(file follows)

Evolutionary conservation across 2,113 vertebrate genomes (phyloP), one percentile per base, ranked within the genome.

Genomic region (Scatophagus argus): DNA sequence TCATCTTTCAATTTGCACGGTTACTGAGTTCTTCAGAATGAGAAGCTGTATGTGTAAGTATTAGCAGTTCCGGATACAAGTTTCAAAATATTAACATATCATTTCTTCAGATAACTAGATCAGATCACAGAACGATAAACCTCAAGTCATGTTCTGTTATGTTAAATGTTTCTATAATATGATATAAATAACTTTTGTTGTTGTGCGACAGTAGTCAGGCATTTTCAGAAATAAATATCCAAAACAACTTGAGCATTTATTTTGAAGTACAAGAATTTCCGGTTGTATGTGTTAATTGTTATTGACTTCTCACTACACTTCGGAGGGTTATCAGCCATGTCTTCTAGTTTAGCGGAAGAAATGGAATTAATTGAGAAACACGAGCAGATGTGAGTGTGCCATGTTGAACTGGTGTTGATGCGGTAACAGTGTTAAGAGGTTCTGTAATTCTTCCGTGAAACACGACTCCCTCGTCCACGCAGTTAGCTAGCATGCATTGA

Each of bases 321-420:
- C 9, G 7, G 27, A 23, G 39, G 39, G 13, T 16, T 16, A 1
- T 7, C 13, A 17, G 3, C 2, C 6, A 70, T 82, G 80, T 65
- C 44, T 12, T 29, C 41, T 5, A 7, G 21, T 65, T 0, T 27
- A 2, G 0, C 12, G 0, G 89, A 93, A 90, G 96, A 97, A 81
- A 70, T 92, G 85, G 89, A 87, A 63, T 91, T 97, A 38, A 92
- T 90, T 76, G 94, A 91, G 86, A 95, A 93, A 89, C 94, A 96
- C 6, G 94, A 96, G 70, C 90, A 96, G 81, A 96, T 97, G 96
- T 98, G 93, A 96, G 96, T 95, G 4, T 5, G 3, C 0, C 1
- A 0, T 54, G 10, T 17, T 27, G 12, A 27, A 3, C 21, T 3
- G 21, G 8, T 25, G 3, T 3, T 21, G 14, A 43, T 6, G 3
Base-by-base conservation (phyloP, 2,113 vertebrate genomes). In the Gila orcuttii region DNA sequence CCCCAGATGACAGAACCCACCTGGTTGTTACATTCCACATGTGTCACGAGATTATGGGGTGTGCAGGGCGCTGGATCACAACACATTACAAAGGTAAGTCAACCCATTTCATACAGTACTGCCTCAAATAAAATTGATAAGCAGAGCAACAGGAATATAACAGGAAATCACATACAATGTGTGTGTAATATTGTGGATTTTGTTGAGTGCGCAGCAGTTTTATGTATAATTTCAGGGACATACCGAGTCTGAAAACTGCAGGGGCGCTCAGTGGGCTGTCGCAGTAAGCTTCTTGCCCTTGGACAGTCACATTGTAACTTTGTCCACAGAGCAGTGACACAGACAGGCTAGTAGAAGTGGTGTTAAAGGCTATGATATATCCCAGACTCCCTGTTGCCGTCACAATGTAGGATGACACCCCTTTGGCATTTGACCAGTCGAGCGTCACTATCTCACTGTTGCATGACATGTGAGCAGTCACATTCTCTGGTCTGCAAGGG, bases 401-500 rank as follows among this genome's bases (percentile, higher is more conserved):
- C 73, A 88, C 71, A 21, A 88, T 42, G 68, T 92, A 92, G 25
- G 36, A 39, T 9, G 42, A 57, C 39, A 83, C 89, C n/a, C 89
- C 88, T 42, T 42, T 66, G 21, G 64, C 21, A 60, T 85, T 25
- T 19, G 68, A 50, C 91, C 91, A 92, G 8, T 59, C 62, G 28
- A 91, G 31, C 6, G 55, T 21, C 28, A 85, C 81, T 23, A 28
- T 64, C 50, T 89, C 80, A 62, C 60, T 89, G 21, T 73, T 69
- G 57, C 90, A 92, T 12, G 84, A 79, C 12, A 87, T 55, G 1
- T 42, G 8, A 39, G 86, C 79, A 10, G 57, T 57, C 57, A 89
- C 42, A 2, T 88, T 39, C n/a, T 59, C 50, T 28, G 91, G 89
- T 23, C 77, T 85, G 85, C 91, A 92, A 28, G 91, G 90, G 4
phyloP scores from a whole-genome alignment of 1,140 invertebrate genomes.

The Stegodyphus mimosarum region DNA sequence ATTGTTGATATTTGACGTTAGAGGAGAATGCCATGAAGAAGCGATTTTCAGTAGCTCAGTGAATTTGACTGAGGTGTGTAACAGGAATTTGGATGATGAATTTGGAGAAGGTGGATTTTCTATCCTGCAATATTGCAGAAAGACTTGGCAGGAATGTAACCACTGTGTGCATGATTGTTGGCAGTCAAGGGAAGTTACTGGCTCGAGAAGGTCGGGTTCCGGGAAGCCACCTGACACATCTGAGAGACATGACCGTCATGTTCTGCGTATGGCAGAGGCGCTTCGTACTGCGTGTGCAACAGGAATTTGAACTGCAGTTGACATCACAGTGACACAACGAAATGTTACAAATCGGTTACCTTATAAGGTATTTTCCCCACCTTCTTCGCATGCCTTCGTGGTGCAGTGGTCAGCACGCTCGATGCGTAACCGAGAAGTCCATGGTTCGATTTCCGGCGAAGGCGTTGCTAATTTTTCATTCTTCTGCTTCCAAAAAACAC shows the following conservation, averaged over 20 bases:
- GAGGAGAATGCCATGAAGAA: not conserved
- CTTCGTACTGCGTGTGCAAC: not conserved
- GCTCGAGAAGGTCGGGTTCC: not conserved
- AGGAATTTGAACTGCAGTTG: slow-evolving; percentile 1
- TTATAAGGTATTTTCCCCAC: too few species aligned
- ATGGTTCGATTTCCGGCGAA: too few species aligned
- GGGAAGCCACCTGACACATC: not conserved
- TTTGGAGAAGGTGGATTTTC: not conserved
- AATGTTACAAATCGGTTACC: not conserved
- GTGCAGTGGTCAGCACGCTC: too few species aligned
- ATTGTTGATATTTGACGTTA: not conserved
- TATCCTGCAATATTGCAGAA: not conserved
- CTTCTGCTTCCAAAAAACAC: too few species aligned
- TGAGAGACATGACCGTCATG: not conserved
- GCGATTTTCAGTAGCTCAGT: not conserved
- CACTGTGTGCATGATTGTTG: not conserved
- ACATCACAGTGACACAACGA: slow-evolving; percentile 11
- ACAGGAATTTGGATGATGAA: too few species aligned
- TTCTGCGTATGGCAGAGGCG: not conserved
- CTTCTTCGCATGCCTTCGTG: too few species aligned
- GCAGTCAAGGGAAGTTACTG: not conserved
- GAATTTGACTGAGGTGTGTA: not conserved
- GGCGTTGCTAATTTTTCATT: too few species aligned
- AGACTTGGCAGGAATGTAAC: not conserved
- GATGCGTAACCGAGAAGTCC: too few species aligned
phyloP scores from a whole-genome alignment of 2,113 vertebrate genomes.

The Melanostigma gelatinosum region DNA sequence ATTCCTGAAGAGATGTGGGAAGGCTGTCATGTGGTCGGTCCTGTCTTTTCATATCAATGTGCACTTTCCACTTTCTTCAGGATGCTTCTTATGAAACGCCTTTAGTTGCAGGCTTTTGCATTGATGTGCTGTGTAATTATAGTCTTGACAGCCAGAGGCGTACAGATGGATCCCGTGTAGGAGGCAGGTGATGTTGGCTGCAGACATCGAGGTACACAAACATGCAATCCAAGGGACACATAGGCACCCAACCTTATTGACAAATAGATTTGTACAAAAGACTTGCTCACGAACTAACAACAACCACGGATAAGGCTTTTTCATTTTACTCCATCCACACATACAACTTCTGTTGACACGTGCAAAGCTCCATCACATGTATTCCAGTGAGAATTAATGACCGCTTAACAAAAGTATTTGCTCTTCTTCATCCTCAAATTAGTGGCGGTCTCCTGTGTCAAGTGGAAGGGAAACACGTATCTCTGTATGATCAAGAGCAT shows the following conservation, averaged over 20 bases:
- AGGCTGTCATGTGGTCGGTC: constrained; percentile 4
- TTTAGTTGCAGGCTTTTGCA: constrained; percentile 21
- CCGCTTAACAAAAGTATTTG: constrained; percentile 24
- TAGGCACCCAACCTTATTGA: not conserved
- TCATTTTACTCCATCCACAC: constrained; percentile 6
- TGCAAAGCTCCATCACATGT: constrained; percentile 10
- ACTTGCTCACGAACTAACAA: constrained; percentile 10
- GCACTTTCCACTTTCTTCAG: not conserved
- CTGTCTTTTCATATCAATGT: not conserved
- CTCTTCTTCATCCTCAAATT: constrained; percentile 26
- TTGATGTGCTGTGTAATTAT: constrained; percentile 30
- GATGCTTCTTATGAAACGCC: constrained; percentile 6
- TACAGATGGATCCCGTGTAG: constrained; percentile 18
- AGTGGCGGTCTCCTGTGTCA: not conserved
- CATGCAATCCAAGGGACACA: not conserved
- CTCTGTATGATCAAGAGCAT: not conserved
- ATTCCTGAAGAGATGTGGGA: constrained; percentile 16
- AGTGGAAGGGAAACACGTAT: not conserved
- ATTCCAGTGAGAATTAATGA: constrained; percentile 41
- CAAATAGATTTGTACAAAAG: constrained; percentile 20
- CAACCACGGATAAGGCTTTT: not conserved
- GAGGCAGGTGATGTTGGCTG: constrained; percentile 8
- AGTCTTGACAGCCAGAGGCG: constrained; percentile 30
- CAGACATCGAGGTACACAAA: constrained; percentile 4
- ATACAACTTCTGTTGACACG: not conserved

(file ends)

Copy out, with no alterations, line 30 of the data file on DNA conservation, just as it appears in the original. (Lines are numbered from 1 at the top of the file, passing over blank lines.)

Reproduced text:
- AGGAATTTGAACTGCAGTTG: slow-evolving; percentile 1